The number and incidence rate of violent incidents at work has declined over the last decade.
Findings from the 2013/14 Crime Survey for England and Wales (CSEW) show that:
- the risk of being a victim of actual or threatened violence at work is similar to the last five years with an estimated 1.1% of working adults the victims of one or more violent incidents at work (CSEW)
- in 2013/14, the survey estimated 257 000 adults of working age in employment experienced work related violence including threats and physical assault
- there were an estimated 583 000 incidents of violence at work according to the 2013/14 CSEW, comprising 269 000 assaults and 314 000 threats. This was lower than the estimated 656 000 incidents in the 2012/13 survey but this change is not statistically significant.
- the 2013/14 CSEW estimated that 1.0% of women and 1.2% of men were victims of violence at work once or more during the year prior to their interview
FURTHER INFORMATION: www.gov.uk/government/statistics/violence-at-work-findings-from-201415-crime-survey-for-england-and-wales
A new document by WHO highlights that more than 5 million people die each year as a result of injuries, resulting from acts of violence against oneself or others, road traffic crashes, burns, drowning, falls, and poisonings, among other causes.
The Health and Social Care Information Centre (HSCIC) has developed a new ‘Female Genital Mutilation Prevalence Dataset’. This is a monthly return of aggregated patient data generated by acute hospital providers in England.
Data is now being reported online monthly at regional level.
Following on from the 2012 Wales Burden of Injuries report, PHWs in association with CAPIC, have produced four interim reports focusing on data updates in four key areas; road traffic collisions, assaults, poisonings and falls. These reports present additional figures from 2011 and 2012, as well as more detailed socio-economic profiles.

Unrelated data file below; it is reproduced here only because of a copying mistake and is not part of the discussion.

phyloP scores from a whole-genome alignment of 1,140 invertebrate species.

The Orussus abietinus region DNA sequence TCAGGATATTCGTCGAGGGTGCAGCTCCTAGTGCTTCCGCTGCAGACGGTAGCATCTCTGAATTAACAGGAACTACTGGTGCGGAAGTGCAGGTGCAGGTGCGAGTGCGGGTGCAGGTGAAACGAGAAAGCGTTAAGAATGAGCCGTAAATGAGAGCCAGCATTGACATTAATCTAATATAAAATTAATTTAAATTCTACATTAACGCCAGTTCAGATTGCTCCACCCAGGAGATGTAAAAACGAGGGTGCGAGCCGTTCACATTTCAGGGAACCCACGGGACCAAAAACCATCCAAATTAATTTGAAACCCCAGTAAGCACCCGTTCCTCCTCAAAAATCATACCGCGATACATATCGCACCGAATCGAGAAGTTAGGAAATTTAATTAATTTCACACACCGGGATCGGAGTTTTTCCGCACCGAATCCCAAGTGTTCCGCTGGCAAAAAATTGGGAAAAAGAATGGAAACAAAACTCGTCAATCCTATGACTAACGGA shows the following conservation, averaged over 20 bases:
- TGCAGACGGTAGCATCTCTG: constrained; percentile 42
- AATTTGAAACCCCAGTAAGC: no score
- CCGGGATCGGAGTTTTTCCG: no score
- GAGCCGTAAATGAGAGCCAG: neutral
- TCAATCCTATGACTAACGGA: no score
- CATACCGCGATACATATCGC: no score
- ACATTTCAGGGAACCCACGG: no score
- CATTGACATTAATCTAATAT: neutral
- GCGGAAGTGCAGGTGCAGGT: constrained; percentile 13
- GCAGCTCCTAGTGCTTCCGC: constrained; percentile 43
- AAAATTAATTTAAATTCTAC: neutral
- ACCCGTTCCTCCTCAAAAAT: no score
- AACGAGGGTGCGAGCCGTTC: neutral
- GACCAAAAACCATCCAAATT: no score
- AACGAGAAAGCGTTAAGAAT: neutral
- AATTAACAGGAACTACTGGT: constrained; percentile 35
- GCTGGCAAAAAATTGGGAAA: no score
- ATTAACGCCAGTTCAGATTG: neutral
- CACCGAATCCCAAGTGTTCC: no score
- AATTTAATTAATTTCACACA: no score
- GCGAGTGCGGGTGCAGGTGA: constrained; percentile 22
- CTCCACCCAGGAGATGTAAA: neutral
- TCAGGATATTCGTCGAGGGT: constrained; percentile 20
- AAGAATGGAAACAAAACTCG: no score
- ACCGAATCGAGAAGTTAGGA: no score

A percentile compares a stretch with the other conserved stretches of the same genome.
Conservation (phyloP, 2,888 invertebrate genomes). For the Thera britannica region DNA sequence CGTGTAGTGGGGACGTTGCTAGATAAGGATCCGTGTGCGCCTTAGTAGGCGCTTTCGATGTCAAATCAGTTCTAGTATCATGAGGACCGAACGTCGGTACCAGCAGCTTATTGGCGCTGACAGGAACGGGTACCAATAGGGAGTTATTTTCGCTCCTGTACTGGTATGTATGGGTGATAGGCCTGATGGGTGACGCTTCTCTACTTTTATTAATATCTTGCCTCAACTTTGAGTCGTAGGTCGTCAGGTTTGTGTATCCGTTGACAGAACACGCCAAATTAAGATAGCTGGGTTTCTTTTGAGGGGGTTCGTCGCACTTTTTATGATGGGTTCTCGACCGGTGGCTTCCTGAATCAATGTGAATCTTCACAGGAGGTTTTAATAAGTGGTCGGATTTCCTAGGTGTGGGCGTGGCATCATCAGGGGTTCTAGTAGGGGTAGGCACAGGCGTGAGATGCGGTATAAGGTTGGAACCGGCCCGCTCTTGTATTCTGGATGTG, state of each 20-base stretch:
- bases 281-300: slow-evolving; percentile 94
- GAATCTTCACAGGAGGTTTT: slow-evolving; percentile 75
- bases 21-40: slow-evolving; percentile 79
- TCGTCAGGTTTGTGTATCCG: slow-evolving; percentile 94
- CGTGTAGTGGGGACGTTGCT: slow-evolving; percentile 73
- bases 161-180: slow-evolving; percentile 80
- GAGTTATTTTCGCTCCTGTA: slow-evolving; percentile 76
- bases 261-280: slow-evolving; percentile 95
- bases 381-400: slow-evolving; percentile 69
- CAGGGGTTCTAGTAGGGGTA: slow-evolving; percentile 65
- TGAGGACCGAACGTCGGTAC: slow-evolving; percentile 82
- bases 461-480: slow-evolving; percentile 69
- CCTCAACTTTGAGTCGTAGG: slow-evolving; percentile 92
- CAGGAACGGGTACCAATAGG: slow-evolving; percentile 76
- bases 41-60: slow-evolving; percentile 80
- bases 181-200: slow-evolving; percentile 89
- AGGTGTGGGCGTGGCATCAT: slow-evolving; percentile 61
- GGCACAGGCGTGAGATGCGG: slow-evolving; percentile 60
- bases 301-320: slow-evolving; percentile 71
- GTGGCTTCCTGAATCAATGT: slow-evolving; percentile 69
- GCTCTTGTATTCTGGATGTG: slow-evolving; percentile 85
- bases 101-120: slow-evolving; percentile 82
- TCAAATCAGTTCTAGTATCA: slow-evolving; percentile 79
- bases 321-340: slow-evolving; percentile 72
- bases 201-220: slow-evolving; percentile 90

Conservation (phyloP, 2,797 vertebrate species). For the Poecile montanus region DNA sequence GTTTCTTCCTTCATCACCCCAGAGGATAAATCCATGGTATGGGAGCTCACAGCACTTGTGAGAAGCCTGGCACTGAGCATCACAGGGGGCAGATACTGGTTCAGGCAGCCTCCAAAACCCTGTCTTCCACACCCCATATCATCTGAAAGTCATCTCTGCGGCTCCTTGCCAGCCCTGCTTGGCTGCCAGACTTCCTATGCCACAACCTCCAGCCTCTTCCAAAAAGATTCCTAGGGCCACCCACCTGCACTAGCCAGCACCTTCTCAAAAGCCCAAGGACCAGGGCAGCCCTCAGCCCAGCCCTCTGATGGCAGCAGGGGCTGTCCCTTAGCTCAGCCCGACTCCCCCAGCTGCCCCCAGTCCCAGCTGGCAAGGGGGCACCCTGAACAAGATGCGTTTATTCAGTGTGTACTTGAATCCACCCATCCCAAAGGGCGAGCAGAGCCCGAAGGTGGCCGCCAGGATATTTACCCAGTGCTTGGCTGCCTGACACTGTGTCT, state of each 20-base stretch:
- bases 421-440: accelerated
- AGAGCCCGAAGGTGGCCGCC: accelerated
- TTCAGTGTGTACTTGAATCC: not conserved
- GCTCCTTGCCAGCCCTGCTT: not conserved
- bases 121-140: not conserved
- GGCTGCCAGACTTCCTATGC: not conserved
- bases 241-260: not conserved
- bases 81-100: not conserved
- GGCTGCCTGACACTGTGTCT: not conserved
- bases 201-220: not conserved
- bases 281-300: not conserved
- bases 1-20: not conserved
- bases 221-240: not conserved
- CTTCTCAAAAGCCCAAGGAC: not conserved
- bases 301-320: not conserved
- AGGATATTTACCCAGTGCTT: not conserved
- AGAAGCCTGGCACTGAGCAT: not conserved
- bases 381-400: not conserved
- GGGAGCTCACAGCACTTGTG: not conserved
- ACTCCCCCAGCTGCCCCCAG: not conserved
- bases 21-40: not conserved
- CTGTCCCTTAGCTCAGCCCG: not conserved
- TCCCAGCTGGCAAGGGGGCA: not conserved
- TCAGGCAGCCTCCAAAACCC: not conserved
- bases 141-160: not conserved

There are still a number of data completeness and coding issues and some of the differences reported here may reflect variations in data quality. Nevertheless, the best way to improve data quality is to use the data and stimulate interest in the results.
To download the reports please click on the links below:
The Burden of Injury in Wales – Road Traffic Collisions
The Burden of Injury in Wales – Poisonings
The Burden of Injury in Wales – Assaults
The Burden of Injury in Wales – Falls
The Office for National Statistics has published the latest annual statistical bulletin: ‘Crime in England and Wales, Year Ending March 2014’ which draws on two principal sources of data: the Crime Survey for England and Wales and police recorded crime. The crime survey covers a broad range of victim based crimes and includes crimes which do not come to the attention of the police.
Key messages include:
- a 20% fall in violence compared to the previous year according to the crime survey
- a 6% increase in police recorded ‘violence against the person’ thought due to improved recording
- Sexual offences recorded by the police saw a 20% rise from the previous year and continues the pattern seen in recent publications. This rise is related to the effect of the Operation Yewtree investigation, connected to the Jimmy Savile inquiry, whereby more victims are coming forward to report offences to the police. Improved compliance with the recording standards for sexual offences in some police forces may also be a factor.
In Autumn 2014, the Centre for Public Health, Liverpool John Moores University, will be publishing a suite of resources to help local areas address and prevent violent behaviour. The resources* focus on the use of health data (e.g. emergency department, ambulance service and hospital admissions data) to inform the development and targeting of violence prevention activities, aiming to:
- Detail the health data sources available at a local level and demonstrate how they can be analysed;
- Highlight how health data can inform violence prevention, including practical examples of use from areas across England;
- Provide guidance on setting up health data sharing systems, including good practice case studies from a range of locality types.